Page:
Tik-Tok of Oz (1914) – Frank L. Baum

A quick trip to Oz has been overdue, so I figured it was time to dig into book eight in the series, and check in with all those old friends, and new ones, to see what was happening in that faraway land.

Following in the quest stories which have been the hallmark of the series so far, this one does not stray very far from formula but does introduce us to some new characters. These new characters include Betsy Bobbin, and her mule, Hank, the only two survivors of a shipwreck, who find themselves washed up on the coast of a land not too far distant from Oz.

There they encounter Rose Royalty, a Queen with an army of seventeen (only one of whom is a soldier, the rest are officers), and they soon bump into the Shaggy Man, and Tik-Tok.

Now to be clear, despite Tik-Tok’s name in the title, this story is more about Shaggy Man. Betsy and the rest of the characters join up with Shaggy on his quest to find his long lost brother. It seems the evil Nome King has held him prisoner for a few years, and Shaggy is off to conquer the Nome King, and save his brother.


Along the way, they meet a dragon, a nice addition to Oz lore, and go about conquering and besting the Nome King as they are able. Shaggy and his brother, who is never fully named, but simply called the Ugly One are reunited, and to make sure that everything is tied up nicely by the book’s end, Princess Ozma of Oz, and the Wizard work a little magic.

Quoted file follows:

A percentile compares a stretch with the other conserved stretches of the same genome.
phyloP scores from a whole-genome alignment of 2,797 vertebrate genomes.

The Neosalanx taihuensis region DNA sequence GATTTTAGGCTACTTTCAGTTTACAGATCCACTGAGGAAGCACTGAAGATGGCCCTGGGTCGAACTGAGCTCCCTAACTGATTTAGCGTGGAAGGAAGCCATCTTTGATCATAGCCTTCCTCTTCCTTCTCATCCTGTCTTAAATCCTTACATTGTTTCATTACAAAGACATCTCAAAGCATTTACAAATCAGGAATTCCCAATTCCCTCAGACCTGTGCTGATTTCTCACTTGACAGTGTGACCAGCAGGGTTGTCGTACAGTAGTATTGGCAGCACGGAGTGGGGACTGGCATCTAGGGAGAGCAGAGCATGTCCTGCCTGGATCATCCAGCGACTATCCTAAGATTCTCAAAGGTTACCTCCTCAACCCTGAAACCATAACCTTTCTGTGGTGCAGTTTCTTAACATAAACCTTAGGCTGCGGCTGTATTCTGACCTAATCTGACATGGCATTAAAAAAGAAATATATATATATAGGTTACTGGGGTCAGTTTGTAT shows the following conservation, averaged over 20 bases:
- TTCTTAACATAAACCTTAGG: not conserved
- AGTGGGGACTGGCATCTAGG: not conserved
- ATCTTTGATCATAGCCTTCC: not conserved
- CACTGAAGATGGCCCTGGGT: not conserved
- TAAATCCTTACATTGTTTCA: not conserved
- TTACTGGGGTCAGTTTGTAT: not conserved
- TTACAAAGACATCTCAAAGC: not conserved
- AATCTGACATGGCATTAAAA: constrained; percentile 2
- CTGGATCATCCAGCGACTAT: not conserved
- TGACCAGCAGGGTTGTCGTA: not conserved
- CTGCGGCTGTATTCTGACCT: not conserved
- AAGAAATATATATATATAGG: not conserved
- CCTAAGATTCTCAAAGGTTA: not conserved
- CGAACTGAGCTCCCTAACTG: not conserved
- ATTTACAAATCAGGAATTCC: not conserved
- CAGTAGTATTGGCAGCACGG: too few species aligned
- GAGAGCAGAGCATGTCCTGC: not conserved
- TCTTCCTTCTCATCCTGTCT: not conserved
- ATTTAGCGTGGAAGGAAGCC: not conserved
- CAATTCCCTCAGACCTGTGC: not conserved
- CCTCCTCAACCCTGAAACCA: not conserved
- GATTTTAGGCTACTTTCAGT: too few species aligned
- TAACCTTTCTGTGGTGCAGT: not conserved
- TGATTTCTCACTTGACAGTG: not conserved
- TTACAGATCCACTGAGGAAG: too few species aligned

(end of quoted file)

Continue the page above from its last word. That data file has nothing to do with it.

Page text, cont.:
In fact it seems that Ozma, Dorothy and the Wizard show up in the last couple of chapters to not only tie everything up, but to make contractual appearances. A number of characters we’ve previously been introduced to rear their head in the final moments of the book, just to show Betsy and Hank what a swell place to live Oz is.

Like the other books, there are huge lapses in logic, and just some odd behaviour for characters, but these aren’t really novels, they are stories, children’s’ stories at that, so maybe, for the time, they didn’t have to make a lot of sense, they simply had to entertain the young reader.

Still, they remain a quick and easy read, and it’s always interesting to see what sort of stories have endured, and what storytelling was.

Still not sure I would want to live there though… I did like the revelation about Toto, however.


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